“My best travel companions? My dog, Marlene Dietrich, Björk and Merlin the Magician.” – Romain Brau
A witty and facetious comedian, founder of the “Madame Arthur” troupe and revealed on the big screen in the recent French film Les crevettes pailletées (English title: The Shiny Shrimps), Romain Brau has reinterpreted a joyful and languorous remix of the adored French song, Voyage, Voyage on the mythical train itself. Watch the video here.
High Life : What were you doing in 1987, when people all over France were listening to the song Voyage, Voyage?
Romain Brau : I wasn’t born yet! But this song has managed to transcend time. It’s an ode to travel, a message of peace and brotherly love, an encouragement to live and be free. It’s a song that everyone knows by heart and that I have adapted, at times, to fit today’s more modern language.
HL: And the video was shot on board the Orient Express…
R.B: The director Rosalie Charrier knew how to tell a fresh and joyful story. It’s an elegant music video that speaks to today’s youth who are totally free and who love travel and beautiful horizons. The Orient Express was the perfect setting.
HL: What was the last trip you took?
R.B.: I just came back from Ibiza. An island I’ve been going to since I was 6 years old. It’s an island with incredible landscapes, where millionaires and hippies mix in a spirit of solidarity, where it is possible to both party hard and go green. It’s my version of the Spanish Dolce Vita.
HL: Plane or train? Or both?
R.B: If I can avoid taking a plane, I do. All my trips in France are by train. And I’ve been fascinated by trains since I was a kid. I love the space and freedom of movement it offers, the change of scenery, landscape and ambiance.
HL: Have you spent the night on a train?
R.B: Yes, and several times. From Paris to Venice in a sleeper car. In India, where I traveled through the country during Holi, the festival of colors. And more recently in Ukraine, before the war, to shoot La Revanche des Crevettes Pailletées where we went from Kiev to Lviv by night.
HL: What do you remember about your trip to Ukraine?
RB: The beauty, the simplicity of life, the taste for sophistication, the technology, the taste for festivities and for diversity. I would have dreamed of living in Kiev. They are a courageous people who I truly admire.
HL: What music do you listen to when you travel?
RB: Voyage Voyage of course! The rest of the time, I like the silence, the rhythm of the train that rocks me to sleep. With my headphones on, I can use the time to connect to a podcast and improve my language skills.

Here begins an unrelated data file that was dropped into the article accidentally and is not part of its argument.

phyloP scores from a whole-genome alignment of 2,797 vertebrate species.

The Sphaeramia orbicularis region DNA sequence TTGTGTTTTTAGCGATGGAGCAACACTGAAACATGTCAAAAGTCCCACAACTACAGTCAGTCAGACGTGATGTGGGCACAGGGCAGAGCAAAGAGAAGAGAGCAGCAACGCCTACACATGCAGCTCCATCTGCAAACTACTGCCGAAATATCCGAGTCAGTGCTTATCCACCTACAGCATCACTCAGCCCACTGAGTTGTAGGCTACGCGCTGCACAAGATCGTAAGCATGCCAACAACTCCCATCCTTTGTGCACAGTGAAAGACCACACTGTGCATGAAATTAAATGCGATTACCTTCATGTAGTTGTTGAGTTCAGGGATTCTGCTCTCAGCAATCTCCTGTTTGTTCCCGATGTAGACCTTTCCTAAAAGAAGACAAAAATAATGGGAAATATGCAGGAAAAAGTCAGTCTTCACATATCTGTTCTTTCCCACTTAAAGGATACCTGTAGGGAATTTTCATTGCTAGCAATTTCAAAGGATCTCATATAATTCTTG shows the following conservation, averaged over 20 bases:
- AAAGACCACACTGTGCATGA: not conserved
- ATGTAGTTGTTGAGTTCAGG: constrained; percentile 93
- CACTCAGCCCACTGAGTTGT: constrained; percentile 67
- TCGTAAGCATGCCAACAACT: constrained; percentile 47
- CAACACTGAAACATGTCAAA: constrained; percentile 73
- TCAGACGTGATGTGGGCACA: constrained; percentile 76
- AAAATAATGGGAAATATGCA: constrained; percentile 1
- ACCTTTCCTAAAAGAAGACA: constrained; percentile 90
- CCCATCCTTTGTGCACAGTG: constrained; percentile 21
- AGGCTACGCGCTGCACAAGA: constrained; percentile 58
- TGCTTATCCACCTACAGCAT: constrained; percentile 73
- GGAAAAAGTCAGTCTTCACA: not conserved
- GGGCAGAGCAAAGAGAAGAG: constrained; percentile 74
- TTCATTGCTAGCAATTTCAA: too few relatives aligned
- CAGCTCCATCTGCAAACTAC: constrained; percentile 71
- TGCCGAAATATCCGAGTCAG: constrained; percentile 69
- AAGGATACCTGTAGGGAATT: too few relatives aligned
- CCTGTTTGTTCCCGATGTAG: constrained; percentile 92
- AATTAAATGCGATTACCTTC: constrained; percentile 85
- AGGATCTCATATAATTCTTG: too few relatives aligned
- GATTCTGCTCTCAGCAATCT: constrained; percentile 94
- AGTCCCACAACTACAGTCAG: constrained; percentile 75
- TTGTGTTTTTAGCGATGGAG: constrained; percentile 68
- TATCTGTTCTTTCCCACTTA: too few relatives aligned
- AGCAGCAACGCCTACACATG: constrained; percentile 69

HL: What is your favorite travel sound?
RB: The sound of the foghorn announcing the arrival and departure of the big liners. It reminds me of Antwerp where I studied (editor’s note: he graduated from the Royal Academy of Fine Arts in Antwerp) and immediately makes me want to escape.
HL: What essential item do you always take on a trip?
RB: My best travel companion: my dog! He’s my sweetheart. I want him by my side at all times. And I never forget to take notebooks, beautiful pens, pencils and ink to scribble and do calligraphy.
HL: If you had to design the train car of your dreams, which characters – dead or alive – would you invite on board?
RB: I would invite people who love train travel. Marlene Dietrich would be a part of our little party for sure. I imagine her just being her divine self, preparing dinner in the cabin.
HL: What would you talk about?
RB: Cinema, but mostly about our lives in the film world. How to tend to our own hearts and take care of others’ hearts. We would laugh until our stomachs hurt. And she would give me one of her best brooches – she’d take it right off her coat as a souvenir of our wonderful trip.
HL: No other guests?
RB: Mata Hari would be there. Björk too, to dance. Valérie Lemercier to write a show while watching the landscapes through the train windows. Queen Victoria, who is always fascinating. And Merlin the magician to take us off the railway with a wave of his magic wand so we could see the stars in the sky up close.
HL: What imaginary country would you like to travel to?
RB: I don’t want to travel to another world. I want to get to know the most beautiful villages and people in this one – the geographical locations facilitate encounters and wonder. I want to discover everything that lies between Paris and Sicily.
HL: How do you imagine your final journey?
RB: I have always said that I will die in Venice. Hopefully some amazing dinners and parties await me there. And one last trip on the Orient Express, of course.